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America Under Attack: Talk with Director of FEMA

Aired September 12, 2001 - 08:11   ET

THIS IS A RUSH TRANSCRIPT. THIS COPY MAY NOT BE IN ITS FINAL FORM AND MAY BE UPDATED.


THIS IS A RUSH TRANSCRIPT. THIS COPY MAY NOT BE IN ITS FINAL FORM AND MAY BE UPDATED.
PAULA ZAHN, CNN ANCHOR: Right now, we're going to go to Joe Allbaugh, who is the director of the Federal Emergency Management Agency.

Sir, thank you very much for joining us this morning.

JOE ALLBAUGH, FEMA DIRECTOR: Good morning, Paula.

ZAHN: Can you explain to us what you're going to be up to today?

ALLBAUGH: Well, right now I'm in Washington making sure that we have all of the resources that are necessary, both in the D.C. area, the Pentagon, Northern Virginia and for New York City. I have talked with -- I have spoken with Governor Pataki, Governor Gilmore, Mayor Giuliani. They have what they need right now.

Yesterday afternoon, I activated 12 urban search and rescue teams; eight for New York City; four for Northern Virginia. They're on the ground or on their way right now.

Our focus is still in a response mode, and that would be to identify, if we can, those that are still alive and removing them from the rubble.

ZAHN: Can you explain to us what these urban rescue teams are capable of doing perhaps that other rescue operators are not?

ALLBAUGH: Well, they are highly trained search and rescue individuals from all over the United States. We have 28 national teams. We will use all of the resources we possibly can. I'll be going to New York City this afternoon to make sure that we're doing exactly what we need to do. I think everyone understands the gravity of the situation. We have a huge task ahead of us.

I am concerned for those law enforcement officials and New York City firefighters who will be at the -- almost at the end of 24 hours in a few minutes. They'll be getting tired. We need to be rotating fresh troops in and out, making sure we continue during this time of need.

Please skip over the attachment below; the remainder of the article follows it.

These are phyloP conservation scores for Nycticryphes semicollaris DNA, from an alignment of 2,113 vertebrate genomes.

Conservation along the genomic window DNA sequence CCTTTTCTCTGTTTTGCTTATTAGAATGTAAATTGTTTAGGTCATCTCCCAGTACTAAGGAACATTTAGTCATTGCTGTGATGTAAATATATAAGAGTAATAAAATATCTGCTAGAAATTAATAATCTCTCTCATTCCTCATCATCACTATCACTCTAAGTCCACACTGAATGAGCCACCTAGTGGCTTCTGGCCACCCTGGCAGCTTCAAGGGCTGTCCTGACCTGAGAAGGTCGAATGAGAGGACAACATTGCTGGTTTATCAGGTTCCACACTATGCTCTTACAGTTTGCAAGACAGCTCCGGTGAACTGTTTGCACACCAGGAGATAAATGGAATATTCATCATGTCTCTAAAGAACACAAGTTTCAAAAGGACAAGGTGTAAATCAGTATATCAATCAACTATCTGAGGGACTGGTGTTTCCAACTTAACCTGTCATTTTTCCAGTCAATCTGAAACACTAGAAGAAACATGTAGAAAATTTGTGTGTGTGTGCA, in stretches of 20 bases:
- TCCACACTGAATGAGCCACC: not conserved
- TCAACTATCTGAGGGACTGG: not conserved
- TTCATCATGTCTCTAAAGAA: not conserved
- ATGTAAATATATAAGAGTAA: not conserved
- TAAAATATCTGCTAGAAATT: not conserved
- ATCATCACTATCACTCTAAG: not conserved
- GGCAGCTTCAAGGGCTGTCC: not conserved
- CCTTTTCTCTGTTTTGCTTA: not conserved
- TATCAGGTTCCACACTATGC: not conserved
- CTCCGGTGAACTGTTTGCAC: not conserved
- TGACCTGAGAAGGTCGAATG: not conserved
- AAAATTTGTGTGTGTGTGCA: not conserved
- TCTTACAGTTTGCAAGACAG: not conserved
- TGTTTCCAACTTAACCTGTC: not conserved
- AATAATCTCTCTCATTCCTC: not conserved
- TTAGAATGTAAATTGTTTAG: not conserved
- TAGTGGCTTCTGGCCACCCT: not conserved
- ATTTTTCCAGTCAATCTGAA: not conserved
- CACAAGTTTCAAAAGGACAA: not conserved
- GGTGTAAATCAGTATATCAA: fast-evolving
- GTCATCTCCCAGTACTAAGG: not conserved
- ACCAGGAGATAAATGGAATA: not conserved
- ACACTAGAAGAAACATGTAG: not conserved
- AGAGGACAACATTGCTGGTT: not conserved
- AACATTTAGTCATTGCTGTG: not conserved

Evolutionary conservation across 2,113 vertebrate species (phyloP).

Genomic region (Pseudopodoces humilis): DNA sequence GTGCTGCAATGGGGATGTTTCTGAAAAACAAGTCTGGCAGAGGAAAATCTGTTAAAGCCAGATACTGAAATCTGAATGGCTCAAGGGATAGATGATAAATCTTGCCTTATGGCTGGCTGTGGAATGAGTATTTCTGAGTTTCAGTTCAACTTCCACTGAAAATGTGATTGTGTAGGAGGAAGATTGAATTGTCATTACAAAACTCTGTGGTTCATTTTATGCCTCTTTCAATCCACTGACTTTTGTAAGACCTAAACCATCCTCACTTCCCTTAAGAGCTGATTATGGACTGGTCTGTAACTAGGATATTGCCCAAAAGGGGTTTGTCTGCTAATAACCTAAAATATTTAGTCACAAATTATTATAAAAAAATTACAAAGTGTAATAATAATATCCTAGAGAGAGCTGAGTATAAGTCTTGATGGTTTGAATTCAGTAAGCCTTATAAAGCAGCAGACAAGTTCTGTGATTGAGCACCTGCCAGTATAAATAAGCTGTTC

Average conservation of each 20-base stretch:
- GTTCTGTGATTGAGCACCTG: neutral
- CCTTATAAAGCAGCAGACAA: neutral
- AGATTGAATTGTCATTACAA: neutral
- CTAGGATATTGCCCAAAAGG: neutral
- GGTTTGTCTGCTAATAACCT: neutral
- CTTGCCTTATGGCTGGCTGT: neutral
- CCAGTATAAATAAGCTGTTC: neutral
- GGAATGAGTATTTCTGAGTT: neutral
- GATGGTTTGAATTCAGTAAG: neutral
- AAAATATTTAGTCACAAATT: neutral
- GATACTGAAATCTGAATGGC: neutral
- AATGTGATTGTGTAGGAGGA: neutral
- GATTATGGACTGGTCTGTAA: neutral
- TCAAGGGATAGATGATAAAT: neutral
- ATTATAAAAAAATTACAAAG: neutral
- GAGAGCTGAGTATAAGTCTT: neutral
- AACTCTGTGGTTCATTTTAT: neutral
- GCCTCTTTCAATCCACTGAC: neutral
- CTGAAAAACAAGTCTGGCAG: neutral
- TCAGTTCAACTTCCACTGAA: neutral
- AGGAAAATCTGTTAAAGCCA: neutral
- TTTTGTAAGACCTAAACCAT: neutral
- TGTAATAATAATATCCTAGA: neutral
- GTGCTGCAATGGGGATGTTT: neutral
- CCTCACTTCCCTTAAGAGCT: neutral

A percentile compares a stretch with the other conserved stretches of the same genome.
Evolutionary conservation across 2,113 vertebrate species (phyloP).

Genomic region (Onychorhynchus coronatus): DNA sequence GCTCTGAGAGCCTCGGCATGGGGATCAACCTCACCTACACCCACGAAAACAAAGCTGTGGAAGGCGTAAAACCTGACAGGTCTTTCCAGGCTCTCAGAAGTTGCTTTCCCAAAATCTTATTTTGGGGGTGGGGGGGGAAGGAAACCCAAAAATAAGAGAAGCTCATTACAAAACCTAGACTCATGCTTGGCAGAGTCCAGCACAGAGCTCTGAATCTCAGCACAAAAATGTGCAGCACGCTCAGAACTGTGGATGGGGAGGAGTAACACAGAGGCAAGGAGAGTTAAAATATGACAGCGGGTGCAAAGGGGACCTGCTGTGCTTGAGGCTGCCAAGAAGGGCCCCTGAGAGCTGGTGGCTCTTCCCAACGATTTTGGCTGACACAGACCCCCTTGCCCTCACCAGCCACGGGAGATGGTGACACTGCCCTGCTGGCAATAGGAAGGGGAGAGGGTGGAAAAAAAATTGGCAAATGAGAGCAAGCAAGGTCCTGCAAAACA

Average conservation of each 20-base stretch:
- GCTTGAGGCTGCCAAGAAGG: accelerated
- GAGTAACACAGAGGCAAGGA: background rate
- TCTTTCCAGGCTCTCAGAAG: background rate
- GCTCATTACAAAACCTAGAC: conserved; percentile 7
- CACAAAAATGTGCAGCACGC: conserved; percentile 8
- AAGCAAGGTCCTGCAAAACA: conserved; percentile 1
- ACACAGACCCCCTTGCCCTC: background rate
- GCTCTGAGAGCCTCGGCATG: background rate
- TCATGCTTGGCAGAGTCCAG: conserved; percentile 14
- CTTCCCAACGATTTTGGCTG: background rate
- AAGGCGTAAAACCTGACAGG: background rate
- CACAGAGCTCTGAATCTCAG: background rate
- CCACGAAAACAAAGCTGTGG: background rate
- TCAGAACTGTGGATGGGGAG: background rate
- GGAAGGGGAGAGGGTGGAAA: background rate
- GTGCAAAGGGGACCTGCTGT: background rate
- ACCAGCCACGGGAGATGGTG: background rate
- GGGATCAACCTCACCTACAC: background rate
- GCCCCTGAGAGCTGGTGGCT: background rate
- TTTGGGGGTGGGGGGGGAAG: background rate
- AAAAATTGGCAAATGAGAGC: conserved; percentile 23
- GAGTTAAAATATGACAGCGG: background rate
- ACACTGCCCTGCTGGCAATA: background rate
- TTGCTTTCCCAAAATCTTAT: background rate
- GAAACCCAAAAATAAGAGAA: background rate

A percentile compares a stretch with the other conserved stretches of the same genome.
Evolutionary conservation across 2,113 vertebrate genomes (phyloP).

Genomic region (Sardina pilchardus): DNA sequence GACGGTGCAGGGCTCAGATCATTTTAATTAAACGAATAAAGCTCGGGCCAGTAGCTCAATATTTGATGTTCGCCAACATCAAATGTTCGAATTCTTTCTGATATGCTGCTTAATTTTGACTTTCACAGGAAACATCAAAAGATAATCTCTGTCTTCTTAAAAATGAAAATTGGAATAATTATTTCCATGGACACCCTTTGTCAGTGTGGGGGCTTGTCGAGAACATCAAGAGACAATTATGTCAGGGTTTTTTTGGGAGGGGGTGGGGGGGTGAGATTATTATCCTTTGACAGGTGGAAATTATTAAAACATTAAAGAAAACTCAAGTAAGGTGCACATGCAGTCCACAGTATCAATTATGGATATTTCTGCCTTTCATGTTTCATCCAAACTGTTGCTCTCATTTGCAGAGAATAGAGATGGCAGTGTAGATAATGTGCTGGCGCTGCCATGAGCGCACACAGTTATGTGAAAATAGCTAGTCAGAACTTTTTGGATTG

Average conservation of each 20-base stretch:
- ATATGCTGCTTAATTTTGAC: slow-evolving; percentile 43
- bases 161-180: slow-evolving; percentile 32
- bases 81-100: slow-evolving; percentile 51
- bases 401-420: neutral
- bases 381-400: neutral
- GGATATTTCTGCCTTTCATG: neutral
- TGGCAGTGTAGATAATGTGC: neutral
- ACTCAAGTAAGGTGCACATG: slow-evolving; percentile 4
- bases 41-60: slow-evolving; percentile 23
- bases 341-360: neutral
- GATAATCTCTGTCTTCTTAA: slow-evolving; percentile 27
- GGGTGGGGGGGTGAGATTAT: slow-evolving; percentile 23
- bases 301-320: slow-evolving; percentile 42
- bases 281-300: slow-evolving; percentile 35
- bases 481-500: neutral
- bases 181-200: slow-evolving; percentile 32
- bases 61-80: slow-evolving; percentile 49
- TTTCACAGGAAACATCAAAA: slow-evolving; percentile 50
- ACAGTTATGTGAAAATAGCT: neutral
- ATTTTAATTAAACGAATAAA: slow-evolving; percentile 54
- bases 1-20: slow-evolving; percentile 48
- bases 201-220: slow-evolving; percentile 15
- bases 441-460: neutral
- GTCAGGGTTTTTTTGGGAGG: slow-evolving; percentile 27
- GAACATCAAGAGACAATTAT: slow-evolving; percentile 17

ZAHN: You will be briefing Congress later today, correct?

ALLBAUGH: I will, indeed, bringing them up to date on what we've done and what we will need in the near future. ZAHN: What will you be asking for from Congress? Do you need additional funds?

ALLBAUGH: Probably some additional funding right now. We're at the tail end of our current fiscal year. We've had numerous tropical storms. This is a tragedy that strikes at the heart of our entire country, and I am sure Congress will make sure that all needs are met.

ZAHN: And I know, Mr. Allbaugh, you say you are bringing in highly talented specialized teams to assist in the rescue efforts here.

ALLBAUGH: That's correct.

ZAHN: What do you think will be the biggest challenge that you and your team will encounter?

ALLBAUGH: The biggest challenge right now are identifying those individuals who need assistance right now, either temporary housing or emergency cash. I would urge those individuals who have been affected directly by this tragedy to call our 800 number 462-9029 -- 800-462- 9029 -- if you need immediate assistance. Identifying those folks is going to be a difficult challenge.

But more importantly, we need to get to those individuals who are still alive in the building in the rubble, and we'll do that.

ZAHN: And the most encouraging news, Mr. Allbaugh, is that our Gary Tuckman is reporting that six firefighters...

ALLBAUGH: That's right.

ZAHN: ... have been rescued, one police officer in addition to two police officers last night, bringing the total to nine victims rescued from the rubble of the World Trade Center.

ALLBAUGH: And that gives us hope for others that will be alive, which has to be our focus. And I know everyone is doing their best to get to those individuals as quickly as they can.

ZAHN: Mr. Allbaugh, thank you very much for your time -- good luck.

ALLBAUGH: Thank you, Paula.

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